WASHINGTON — The Senate Finance Committee, sending a signal to the Bush administration that the battle over the Central American Free Trade Agreement is far from being decided, on Tuesday kicked off preliminary consideration of the trade accord.

Opposition to CAFTA is strong, particularly among lawmakers representing the textile and sugar industries and blocs of Democrats who oppose the trade bill’s labor provisions. Those who favor it feel it offers export opportunities for U.S. textile and agricultural products.

The administration appears willing to hold discussions with representatives of the U.S. sugar industry and lawmakers, it was revealed at the hearing, and it recently won over a key textile association by promising to change a provision on pocketing and linings in exchange for its support of CAFTA.

It is unclear, however, whether the commitments have swung any votes among textile-state lawmakers, other than Sen. Elizabeth Dole (R., N.C.), who recently said she would vote for the pact. Many textile-state lawmakers in the House remain largely undecided or are leaning toward no.

The informal hearing, known as a “mock markup” of the implementing legislation, allows lawmakers to make recommendations to modify provisions in the accord. The House Ways & Means Committee will hold a similar session today.

“The fact is, passage of CAFTA is good for both our geopolitical and economic interests,” said Sen. Chuck Grassley (R., Iowa), chairman of the committee, in his opening remarks.

The recommendations are not legally binding because, under Trade Promotion Authority, Congress cannot make amendments to a trade bill and must vote it up or down. The session is essentially a test run that gives lawmakers a chance to air their concerns about or support of the bill, request modifications and send signals to the administration on where they stand.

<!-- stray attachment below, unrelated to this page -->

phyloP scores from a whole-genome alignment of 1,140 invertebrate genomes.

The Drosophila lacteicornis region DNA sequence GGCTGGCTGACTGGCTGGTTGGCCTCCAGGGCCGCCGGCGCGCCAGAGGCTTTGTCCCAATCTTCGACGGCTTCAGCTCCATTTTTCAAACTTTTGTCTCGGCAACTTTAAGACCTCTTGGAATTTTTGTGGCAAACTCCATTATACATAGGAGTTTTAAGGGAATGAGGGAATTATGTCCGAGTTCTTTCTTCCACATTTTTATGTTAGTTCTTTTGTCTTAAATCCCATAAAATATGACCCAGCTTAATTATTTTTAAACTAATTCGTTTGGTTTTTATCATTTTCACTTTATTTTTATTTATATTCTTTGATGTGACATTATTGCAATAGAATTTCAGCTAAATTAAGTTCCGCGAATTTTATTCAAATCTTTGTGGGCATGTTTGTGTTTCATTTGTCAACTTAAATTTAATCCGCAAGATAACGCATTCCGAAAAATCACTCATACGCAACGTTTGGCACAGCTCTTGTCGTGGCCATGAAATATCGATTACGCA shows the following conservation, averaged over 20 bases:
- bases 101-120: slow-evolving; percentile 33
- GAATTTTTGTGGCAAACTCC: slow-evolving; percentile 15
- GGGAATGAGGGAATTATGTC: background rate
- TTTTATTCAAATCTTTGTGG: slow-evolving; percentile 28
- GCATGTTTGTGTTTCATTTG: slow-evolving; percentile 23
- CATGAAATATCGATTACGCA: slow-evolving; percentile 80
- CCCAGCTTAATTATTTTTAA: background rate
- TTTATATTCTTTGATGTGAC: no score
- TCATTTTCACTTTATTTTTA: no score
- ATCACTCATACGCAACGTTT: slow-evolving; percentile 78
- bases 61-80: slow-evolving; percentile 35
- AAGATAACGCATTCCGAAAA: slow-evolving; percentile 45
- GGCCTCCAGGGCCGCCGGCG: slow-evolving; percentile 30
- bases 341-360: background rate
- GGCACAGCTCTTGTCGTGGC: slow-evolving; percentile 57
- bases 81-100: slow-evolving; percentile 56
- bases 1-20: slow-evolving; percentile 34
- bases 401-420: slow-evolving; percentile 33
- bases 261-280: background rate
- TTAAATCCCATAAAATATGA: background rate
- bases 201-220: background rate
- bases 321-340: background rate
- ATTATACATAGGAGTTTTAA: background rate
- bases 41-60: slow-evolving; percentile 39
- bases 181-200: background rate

The White House can then send implementing legislation to Congress to allow for full House and Senate debate to begin. Some lawmakers have said they would like to move the bill before the month-long July 4 recess.

At the hearing, Senators approved one recommendation and rejected another before voting to approve the draft-implementing bill.

The committee approved a recommendation offered by Sen. Ron Wyden (D., Ore.) to extend Trade Adjustment Assistance — a federal aid program for workers who lose their jobs because of imports — to service-industry workers.

This story first appeared in the June 15, 2005 issue of WWD. Subscribe Today.

“There is a huge disconnect in what happens in Washington, D.C., and on the shop floors where people are concerned about free trade,” Wyden said. “With respect to the Trade Adjustment Assistance program, there is a huge gap … that helps displaced manufacturing workers but doesn’t address service workers who now account for 80 percent of the U.S. workforce.”

The committee rejected an amendment by Sen. John Kerry (D., Mass.) on a split vote that sought to strengthen the enforcement provisions of labor laws in the Central American region.

Sen. Craig Thomas (R., Wyo.) cast the deciding vote to approve the draft legislation based on a letter he received from Secretary of Agriculture Mike Johanns extending an offer to hold discussions on “any reasonable proposals that may help address your sugar growers’ concerns.”

Many lawmakers have voiced concerns about the impact of duty-free sugar imports from Central America, as well as the precedent CAFTA might set by allowing foreign-subsidized sugar imports into the U.S. that could hurt the American sugar beet industry.

Meanwhile, Sens. Lindsey Graham (R., S.C.) and Hillary Rodham Clinton (D., N.Y.) launched a Senate Manufacturing Caucus Tuesday to address the erosion of the U.S. manufacturing base and spearhead efforts to counter it.

In a joint statement, they said the caucus will also identify opportunities for Congressional action to keep manufacturing jobs in the U.S., a sector they noted has lost 3 million jobs in the past seven years.

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